Bera name-checked former California Assemblyman Adam Gray (D), who will once again try to defeat freshman Rep. John Duarte (R-Calif.) after their contest was decided by less than half a point, and praised Adam Frisch (D), who’s running again against Rep. Lauren Boebert (R-Colo.).
The Boebert-Frisch match-up was the narrowest House race of last year’s cycle. This time around, “his calls are getting returned, I’m sure,” Bera said in an interview. — Zach C. Cohen
SCOTUS: Tell Us More
The US Supreme Court wants to know more about the North Carolina Supreme Court’s unusual decision to rehear a Republican challenge to a congressional map.
The high court is giving parties in Moore v. Harper until March 20 to file briefs on “the effect on this Court’s jurisdiction” of the North Carolina Supreme Court’s Feb. 3 announcement it would revisit its decision to invalidate a map from the Republican-controlled state legislature and adopt an interim map drawn by a lower court.
Under that map, Democrats and Republicans won seven districts apiece, while the legislature’s preferred map could elect 10 or 11 Republicans. The North Carolina Supreme Court agreed to rehear the case after Republicans won a 5-2 majority on the state Supreme Court in the 2022 election and overturned the 4-3 Democratic majority that said the legislature’s map was so partisan it violated the North Carolina Constitution.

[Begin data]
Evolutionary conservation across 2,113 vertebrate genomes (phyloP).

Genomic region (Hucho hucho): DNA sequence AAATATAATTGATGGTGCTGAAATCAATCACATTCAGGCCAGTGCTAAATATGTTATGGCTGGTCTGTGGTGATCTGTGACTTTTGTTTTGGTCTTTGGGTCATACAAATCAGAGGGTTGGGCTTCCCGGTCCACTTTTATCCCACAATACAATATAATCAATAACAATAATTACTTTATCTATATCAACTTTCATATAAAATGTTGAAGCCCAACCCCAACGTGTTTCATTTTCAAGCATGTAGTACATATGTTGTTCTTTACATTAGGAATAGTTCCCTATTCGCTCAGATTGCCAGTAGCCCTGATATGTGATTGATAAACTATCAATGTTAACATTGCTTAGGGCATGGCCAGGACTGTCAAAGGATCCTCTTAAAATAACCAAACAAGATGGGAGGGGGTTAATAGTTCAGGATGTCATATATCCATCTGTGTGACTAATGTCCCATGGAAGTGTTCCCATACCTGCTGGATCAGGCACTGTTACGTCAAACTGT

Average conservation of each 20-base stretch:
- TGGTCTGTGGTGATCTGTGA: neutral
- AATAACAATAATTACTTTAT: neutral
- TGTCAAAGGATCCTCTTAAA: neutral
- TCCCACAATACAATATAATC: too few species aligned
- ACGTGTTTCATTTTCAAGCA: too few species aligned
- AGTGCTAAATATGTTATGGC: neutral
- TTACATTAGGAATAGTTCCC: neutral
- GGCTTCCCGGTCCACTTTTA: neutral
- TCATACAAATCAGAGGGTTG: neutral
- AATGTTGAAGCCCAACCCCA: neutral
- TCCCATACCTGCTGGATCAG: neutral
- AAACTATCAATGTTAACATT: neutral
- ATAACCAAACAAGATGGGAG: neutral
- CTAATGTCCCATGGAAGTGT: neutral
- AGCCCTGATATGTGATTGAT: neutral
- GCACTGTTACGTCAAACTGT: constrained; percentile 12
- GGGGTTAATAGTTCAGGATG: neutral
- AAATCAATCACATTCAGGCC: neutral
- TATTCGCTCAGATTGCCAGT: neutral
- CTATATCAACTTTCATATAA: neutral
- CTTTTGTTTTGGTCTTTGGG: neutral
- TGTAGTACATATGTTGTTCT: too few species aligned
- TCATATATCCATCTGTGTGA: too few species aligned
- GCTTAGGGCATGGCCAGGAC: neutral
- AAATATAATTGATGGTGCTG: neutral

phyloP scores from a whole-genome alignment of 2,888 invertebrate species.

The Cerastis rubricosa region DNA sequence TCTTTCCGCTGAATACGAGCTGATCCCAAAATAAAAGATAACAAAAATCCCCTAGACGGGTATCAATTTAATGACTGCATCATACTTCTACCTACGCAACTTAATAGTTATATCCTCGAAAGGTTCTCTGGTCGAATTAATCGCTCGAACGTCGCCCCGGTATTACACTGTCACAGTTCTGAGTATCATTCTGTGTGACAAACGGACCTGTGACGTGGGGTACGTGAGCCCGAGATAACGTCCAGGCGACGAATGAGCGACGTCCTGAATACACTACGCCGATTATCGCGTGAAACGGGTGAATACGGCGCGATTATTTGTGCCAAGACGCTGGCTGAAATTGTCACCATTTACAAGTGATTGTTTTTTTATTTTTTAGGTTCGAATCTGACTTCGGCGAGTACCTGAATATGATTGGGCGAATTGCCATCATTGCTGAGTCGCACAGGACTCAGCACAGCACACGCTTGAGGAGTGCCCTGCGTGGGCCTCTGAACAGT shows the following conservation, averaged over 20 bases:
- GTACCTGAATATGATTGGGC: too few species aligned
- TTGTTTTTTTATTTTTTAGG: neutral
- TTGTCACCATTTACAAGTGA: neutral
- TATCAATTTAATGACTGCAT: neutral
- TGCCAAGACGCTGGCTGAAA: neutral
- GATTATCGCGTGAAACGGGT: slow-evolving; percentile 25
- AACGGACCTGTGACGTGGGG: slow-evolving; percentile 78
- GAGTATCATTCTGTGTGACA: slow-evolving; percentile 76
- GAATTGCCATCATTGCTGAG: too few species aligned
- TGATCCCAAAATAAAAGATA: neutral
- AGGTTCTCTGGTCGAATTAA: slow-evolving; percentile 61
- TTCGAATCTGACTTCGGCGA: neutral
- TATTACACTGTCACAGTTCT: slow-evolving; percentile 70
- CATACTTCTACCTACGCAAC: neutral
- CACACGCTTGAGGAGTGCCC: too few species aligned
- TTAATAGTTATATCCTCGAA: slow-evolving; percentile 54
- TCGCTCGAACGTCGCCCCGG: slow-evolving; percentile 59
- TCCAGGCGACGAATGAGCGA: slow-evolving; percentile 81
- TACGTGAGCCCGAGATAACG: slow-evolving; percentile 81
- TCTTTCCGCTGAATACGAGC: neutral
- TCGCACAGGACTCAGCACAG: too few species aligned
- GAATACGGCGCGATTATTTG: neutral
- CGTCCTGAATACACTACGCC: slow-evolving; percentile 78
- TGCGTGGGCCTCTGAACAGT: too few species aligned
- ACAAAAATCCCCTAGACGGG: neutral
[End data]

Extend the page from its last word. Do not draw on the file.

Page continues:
The North Carolina Supreme Court’s rehearing is scheduled for March 14. — Greg Giroux
GEORGIA: Who Votes and How?
Georgia Republicans are considering election legislation that would ban ballot drop boxes and that could make it easier for residency challenges to knock thousands of people from the voter rolls.
The sponsor says the bill would ease voter concerns and stop counties from interpreting existing law in different ways. Civil rights groups say it would lead to mass disenfranchisement. — (AP)
- Our past coverage: BGOV Archive
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- BGOV OnPoint: US Senate Elections